National Occupational Research Agenda - update May, 1999 21 priorities for the 21st century.
Washington, DC: U.S. Department of Health and Human Services, Public Health Service, Centers for Disease Control and Prevention, National Institute for Occupational Safety and Health, DHHS (NIOSH) Publication No. 99-124, 1999 May; :1-44
Evidence of the continued success of the National Occupational Research Agenda (NORA) can be found in this third annual NORA Update. Funding and support of NORA, both intramurally and extramurally, increase yearly. The NORA grants program has also been a huge success. In FY 98, NIOSH and four NIH partners awarded 50 grants totaling about $8 million dollars in ten NORA priority areas. This represents the largest ever single infusion of extramural funding for investigator-initiated occupational safety and health research. The FY 99 Request for Applications (RFA) for NORA research looks just as promising. NIOSH and five NIH Institutes are expected to award more than $7.5 million in eight NORA priority research areas. Despite these successes, NIOSH and its partners are aware that extramural researchers still face disappointing odds when submitting their applications in these high priority areas - with current funding allowing only 14% of approved grants to be funded (compared to a success rate of over twice that in other areas funded by the NIH). It is NIOSH's goal to increase success rates in the next few years. While the accomplishments are captured in this document, the true essence of NORA will be found at the NORA Symposium 1999: Partnership for Research. This second symposium highlights the successes of NORA and brings together over 300 NORA participants and supporters from across the country. It is this strong public-partnership network that has made NORA a success. Individuals and organizations throughout government, labor, industry, and academia continue to believe in the importance of and need for this national agenda. As the title suggests, this year's theme is partnership. Partners from many sectors will discuss their experiences in using NORA to improve worker safety and health. The wide range of NORA partners willing to speak on behalf of NORA says more about the universality and usefulness of NORA than any words. Also at the Symposium, the first NORA Partnership Award For Worker Health and Safety will be presented to the Asphalt Partnership. This unique collaboration of government, industry, and labor embodies the true spirit of NORA partnership. This partnership was also selected as a finalist in the Ford Foundation 1998 Innovations in American Government awards program. NIOSH decided to honor partnership because it is through continued partnership that NORA will achieve its full potential. The full potential is beyond our current optimistic thinking, if NORA's first three years are any indication.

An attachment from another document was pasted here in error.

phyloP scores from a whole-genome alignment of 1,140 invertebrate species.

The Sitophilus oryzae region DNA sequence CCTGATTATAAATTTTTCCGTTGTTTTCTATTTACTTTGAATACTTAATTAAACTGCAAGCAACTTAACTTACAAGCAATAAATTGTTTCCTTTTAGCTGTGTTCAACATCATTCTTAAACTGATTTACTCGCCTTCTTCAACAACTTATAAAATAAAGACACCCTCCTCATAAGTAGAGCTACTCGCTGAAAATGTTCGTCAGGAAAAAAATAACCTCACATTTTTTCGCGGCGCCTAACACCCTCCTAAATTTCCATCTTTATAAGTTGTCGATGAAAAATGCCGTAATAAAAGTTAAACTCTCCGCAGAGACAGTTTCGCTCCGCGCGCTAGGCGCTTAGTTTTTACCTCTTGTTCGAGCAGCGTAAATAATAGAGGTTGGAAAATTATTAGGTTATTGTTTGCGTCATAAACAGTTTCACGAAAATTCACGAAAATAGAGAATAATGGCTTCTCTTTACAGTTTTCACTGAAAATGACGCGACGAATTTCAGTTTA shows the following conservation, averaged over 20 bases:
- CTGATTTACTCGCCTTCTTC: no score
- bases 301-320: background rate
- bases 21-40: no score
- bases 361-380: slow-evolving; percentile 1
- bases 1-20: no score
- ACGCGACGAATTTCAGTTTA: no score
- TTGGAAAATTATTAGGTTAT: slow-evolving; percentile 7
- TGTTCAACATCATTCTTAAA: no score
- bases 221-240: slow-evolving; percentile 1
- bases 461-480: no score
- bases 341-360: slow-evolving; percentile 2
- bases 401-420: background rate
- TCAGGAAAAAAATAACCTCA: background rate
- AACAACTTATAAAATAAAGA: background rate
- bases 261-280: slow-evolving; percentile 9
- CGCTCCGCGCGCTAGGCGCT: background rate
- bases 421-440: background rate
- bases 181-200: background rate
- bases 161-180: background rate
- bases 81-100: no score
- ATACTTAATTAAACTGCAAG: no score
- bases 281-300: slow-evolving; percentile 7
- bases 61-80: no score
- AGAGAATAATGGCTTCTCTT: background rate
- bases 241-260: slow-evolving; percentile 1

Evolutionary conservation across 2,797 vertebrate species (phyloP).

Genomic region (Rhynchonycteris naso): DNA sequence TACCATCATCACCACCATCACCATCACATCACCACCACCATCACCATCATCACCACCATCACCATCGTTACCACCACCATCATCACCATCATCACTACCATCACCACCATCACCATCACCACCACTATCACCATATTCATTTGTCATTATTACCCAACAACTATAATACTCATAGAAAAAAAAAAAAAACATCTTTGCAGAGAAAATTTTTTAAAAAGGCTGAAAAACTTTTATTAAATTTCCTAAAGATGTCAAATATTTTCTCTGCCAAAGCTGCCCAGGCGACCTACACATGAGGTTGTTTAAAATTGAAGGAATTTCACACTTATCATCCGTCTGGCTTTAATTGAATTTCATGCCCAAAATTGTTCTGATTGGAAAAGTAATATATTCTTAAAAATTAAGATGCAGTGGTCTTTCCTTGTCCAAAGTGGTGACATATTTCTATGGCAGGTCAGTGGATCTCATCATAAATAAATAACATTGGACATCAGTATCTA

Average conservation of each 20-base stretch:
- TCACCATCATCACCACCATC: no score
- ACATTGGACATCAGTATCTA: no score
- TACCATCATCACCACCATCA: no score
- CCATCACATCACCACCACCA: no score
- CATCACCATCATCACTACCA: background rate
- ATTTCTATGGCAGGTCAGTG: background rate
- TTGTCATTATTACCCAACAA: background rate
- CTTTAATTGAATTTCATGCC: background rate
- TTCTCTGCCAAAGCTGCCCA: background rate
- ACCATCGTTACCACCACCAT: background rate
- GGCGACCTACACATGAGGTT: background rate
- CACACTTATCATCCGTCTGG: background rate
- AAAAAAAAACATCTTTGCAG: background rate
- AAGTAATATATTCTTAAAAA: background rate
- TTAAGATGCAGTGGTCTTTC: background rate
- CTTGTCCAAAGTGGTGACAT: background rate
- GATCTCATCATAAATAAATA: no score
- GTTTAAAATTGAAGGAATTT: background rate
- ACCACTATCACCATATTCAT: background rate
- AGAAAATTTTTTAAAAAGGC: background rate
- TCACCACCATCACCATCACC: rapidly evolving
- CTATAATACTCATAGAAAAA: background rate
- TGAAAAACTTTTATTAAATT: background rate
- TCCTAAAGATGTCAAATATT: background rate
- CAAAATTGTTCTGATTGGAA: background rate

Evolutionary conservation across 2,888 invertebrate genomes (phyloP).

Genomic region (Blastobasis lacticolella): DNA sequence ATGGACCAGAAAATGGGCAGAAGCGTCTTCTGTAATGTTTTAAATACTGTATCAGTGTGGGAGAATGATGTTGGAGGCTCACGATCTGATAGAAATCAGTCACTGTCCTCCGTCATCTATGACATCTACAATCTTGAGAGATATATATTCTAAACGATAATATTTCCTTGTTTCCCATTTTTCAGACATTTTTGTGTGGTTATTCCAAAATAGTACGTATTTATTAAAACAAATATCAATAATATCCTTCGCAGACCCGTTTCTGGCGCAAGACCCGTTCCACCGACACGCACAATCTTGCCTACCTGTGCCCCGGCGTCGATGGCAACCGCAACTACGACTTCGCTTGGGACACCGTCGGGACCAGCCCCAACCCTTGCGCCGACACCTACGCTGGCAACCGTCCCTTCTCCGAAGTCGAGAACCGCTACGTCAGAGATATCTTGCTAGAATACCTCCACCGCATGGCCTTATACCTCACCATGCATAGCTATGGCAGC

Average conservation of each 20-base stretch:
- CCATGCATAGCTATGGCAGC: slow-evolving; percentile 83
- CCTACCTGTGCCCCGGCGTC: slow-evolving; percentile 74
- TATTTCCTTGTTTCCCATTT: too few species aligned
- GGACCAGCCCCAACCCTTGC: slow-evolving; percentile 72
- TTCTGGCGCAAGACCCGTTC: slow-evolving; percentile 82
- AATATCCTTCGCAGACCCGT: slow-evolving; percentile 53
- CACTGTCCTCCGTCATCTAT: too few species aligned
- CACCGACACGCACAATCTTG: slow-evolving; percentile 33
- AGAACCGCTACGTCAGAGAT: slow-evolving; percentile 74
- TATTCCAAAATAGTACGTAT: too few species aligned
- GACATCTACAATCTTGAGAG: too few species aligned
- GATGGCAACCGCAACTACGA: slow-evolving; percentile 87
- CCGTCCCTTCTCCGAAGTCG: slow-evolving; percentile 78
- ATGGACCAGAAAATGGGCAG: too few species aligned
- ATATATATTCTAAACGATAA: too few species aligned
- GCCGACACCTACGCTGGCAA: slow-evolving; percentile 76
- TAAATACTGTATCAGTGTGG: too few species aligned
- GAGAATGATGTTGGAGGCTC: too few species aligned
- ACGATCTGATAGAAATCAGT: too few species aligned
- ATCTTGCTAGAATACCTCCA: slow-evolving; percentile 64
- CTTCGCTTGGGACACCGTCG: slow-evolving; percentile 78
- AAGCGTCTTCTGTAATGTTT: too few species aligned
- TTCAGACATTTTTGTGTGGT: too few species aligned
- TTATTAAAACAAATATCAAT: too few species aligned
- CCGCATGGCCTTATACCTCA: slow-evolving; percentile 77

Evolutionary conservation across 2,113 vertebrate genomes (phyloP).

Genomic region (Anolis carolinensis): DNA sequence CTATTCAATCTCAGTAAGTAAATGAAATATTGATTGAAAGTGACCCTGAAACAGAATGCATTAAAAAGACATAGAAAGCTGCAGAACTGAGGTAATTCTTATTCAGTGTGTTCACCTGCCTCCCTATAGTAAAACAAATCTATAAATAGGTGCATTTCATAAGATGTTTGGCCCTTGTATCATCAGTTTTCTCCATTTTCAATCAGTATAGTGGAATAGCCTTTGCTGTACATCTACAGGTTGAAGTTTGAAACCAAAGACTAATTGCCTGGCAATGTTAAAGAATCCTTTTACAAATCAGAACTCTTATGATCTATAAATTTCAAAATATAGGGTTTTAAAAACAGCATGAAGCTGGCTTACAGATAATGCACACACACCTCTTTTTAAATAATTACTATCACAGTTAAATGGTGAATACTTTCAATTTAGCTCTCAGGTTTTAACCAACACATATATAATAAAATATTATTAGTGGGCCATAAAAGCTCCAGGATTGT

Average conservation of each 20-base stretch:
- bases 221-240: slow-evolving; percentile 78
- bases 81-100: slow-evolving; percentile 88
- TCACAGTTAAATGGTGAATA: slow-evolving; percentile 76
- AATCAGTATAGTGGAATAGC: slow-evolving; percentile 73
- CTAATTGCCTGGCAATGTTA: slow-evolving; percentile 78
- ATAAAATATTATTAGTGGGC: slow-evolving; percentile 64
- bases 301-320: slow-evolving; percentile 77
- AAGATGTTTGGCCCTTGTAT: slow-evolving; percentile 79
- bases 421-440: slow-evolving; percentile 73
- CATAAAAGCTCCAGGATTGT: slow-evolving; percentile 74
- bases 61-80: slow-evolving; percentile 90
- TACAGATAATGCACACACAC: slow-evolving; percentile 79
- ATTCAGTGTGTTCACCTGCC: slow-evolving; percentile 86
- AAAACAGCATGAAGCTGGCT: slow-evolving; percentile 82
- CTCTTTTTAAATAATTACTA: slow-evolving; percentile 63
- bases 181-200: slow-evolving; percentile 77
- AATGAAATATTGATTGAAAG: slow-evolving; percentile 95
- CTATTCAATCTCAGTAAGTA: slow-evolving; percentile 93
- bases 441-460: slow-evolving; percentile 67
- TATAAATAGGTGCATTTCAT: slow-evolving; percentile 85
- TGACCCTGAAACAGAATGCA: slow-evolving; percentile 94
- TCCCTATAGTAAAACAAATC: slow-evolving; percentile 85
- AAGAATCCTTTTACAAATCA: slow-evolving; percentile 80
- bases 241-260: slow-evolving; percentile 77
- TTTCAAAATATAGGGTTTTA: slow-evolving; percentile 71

Occupational-accidents; Occupational-diseases; Occupational-exposure; Occupational-hazards; Workers; Work-environment; Work-analysis; Grants-other
NTIS Accession No.
DHHS (NIOSH) Publication No. 99-124
National Institute for Occupational Safety and Health